The State of Washington water laws follow a “first in time, first in right” clause, wherein senior water rights supersede junior rights. This is especially important in times of water shortage, since those with senior standing are guaranteed their water rights before those with junior standing. It is also important to note that no individual or group can own state water; rather, rights to use are granted to specific subjects. The actual water belongs to the public.
Variances are a regulatory tool that allow permit holders to exceed water quality standards for certain pollutants within a given timespan. Five dischargers (companies or local jurisdictions with pipes in the river) applied for a PCB variance, allowing them to put more of this cancer causing chemical in the Spokane River. Check out our presentation below for a summary of why this is a terrible idea.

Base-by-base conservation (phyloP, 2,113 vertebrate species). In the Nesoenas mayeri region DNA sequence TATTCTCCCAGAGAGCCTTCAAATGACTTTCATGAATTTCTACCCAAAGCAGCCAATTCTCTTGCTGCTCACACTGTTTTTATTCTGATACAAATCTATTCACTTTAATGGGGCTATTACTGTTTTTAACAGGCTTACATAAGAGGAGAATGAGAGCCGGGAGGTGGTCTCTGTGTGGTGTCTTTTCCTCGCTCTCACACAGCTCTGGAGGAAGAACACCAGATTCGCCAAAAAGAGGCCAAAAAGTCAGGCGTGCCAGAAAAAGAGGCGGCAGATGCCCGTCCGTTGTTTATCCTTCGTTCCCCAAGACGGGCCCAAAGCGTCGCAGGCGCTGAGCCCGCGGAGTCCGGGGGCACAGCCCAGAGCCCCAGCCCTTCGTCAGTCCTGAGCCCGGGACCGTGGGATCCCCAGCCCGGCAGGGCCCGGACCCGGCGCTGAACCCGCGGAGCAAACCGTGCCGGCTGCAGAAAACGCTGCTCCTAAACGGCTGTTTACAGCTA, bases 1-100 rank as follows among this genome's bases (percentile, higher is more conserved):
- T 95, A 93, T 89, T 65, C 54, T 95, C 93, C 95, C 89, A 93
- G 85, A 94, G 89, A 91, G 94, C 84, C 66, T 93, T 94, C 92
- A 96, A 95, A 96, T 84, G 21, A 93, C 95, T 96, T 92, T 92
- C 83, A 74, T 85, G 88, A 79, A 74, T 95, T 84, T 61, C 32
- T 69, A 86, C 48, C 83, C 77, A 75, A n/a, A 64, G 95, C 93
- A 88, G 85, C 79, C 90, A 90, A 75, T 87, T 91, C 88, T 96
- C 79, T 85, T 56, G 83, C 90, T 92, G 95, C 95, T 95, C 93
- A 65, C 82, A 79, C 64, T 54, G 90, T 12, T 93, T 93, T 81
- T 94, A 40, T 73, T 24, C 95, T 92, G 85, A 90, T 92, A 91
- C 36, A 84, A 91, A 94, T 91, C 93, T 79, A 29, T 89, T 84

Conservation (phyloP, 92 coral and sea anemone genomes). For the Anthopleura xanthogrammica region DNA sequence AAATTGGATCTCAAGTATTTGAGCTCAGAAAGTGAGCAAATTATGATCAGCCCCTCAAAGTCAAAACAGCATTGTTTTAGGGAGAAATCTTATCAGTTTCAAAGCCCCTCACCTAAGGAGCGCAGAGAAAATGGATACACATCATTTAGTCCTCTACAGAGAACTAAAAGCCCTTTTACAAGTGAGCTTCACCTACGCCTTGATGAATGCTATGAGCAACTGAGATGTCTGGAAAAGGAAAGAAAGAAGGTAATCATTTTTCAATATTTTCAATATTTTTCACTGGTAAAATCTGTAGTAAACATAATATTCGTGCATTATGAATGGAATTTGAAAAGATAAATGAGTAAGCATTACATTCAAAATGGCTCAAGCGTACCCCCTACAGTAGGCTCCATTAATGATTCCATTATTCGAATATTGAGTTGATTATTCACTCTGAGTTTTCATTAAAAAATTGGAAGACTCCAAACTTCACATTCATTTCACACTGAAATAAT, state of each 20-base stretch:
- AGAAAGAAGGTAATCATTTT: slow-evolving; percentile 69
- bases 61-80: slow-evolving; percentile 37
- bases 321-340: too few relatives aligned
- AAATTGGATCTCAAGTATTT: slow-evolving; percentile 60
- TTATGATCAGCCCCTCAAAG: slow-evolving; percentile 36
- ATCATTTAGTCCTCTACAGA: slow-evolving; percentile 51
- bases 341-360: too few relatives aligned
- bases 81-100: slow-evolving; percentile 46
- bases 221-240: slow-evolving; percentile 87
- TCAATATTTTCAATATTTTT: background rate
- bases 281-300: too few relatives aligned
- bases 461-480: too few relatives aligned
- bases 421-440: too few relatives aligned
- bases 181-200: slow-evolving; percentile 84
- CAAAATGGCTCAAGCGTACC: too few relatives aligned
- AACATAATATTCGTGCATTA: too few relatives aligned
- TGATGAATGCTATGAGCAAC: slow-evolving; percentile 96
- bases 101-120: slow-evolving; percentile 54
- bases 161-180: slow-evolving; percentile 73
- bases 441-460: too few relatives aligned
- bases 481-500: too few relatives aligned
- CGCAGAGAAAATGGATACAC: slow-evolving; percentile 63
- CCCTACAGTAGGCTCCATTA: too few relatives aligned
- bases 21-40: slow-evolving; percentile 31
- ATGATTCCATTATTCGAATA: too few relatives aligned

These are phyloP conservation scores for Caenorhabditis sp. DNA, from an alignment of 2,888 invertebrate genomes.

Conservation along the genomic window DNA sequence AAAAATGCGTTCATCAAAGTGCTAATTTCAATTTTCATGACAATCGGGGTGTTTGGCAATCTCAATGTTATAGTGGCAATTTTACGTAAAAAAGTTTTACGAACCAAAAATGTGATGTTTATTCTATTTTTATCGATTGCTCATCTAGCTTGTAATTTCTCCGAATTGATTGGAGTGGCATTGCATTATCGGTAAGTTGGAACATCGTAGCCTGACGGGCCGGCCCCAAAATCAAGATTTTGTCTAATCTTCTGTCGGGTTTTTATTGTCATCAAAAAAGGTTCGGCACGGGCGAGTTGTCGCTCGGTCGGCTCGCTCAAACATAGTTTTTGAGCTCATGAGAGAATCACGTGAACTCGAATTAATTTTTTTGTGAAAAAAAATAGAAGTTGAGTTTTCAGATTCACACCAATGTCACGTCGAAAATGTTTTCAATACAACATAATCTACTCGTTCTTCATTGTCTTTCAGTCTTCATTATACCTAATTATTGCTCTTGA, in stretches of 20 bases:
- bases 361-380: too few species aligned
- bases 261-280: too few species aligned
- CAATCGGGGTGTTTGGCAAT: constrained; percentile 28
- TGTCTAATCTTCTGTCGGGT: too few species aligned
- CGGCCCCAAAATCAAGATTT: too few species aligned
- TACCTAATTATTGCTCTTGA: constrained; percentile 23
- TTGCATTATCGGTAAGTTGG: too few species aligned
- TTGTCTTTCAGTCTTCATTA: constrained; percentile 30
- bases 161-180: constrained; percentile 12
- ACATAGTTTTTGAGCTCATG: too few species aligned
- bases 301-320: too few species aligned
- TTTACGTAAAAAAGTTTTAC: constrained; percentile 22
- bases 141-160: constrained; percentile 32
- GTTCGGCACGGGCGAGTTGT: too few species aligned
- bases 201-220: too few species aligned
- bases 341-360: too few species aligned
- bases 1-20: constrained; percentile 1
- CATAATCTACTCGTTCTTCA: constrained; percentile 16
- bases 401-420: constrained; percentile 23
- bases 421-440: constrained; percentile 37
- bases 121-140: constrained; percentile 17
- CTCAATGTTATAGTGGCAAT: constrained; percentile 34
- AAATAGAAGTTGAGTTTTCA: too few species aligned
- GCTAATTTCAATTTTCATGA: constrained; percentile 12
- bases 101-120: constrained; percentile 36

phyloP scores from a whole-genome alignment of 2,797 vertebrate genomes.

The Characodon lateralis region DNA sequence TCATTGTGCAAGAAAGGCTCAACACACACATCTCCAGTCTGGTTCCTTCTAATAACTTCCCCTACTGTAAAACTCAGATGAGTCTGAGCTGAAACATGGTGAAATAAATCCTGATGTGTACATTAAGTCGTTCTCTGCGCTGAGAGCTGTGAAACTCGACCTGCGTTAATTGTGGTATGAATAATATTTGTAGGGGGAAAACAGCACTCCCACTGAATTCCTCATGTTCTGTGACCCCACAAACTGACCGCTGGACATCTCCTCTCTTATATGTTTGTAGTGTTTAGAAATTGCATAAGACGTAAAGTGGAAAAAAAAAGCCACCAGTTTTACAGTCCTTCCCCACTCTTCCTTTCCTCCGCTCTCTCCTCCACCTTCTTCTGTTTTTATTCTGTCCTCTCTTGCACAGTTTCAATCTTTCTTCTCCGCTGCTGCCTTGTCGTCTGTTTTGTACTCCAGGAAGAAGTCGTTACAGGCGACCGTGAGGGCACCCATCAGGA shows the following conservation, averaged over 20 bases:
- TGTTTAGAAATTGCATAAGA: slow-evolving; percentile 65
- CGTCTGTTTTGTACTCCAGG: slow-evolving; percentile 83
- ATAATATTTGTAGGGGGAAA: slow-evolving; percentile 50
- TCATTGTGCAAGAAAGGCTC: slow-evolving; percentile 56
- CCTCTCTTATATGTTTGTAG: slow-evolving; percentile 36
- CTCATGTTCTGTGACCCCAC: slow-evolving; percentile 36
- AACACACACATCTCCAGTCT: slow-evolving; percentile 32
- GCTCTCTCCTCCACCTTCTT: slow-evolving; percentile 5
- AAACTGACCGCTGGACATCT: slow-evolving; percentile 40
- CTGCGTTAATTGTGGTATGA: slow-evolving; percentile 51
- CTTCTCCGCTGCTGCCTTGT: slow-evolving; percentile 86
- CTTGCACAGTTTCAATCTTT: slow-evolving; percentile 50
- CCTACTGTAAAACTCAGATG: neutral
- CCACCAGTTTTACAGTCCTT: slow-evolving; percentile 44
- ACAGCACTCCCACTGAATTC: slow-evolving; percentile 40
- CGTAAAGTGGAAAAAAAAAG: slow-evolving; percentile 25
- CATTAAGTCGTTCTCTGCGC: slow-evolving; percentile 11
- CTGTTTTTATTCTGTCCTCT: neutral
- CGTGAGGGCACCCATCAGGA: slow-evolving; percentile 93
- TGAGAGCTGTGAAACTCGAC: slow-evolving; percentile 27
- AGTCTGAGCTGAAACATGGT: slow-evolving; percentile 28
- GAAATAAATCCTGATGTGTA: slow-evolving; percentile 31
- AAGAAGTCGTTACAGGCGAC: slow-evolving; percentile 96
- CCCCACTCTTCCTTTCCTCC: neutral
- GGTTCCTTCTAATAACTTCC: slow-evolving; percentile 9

During the summer of 2019 the Spokane Riverkeeper partnered with SNAP and Frontier Behavioral Health in a pioneering program combining outreach to homeless campers along the Spokane River with litter pickup. Read on for a summary of this program.
When most people think of water pollution, they imagine harmful chemicals or raw sewage pouring into waterways, poisoning fish and turning the pristine water into a green, sludgy mess. However, one of the most prevalent and dangerous forms of pollution threatening the Spokane River is sediment.
On July 16th, we conducted a routine sample of Hangman Creek at People’s Park for E. coli. E. coli. is a type of bacteria that lives in the guts of all warm-blooded animals, including humans. Most strains are completely harmless but the presence of living E. coli outside of the gut and in standing water is an indicator of bad water quality and fecal contamination that may cause human illness.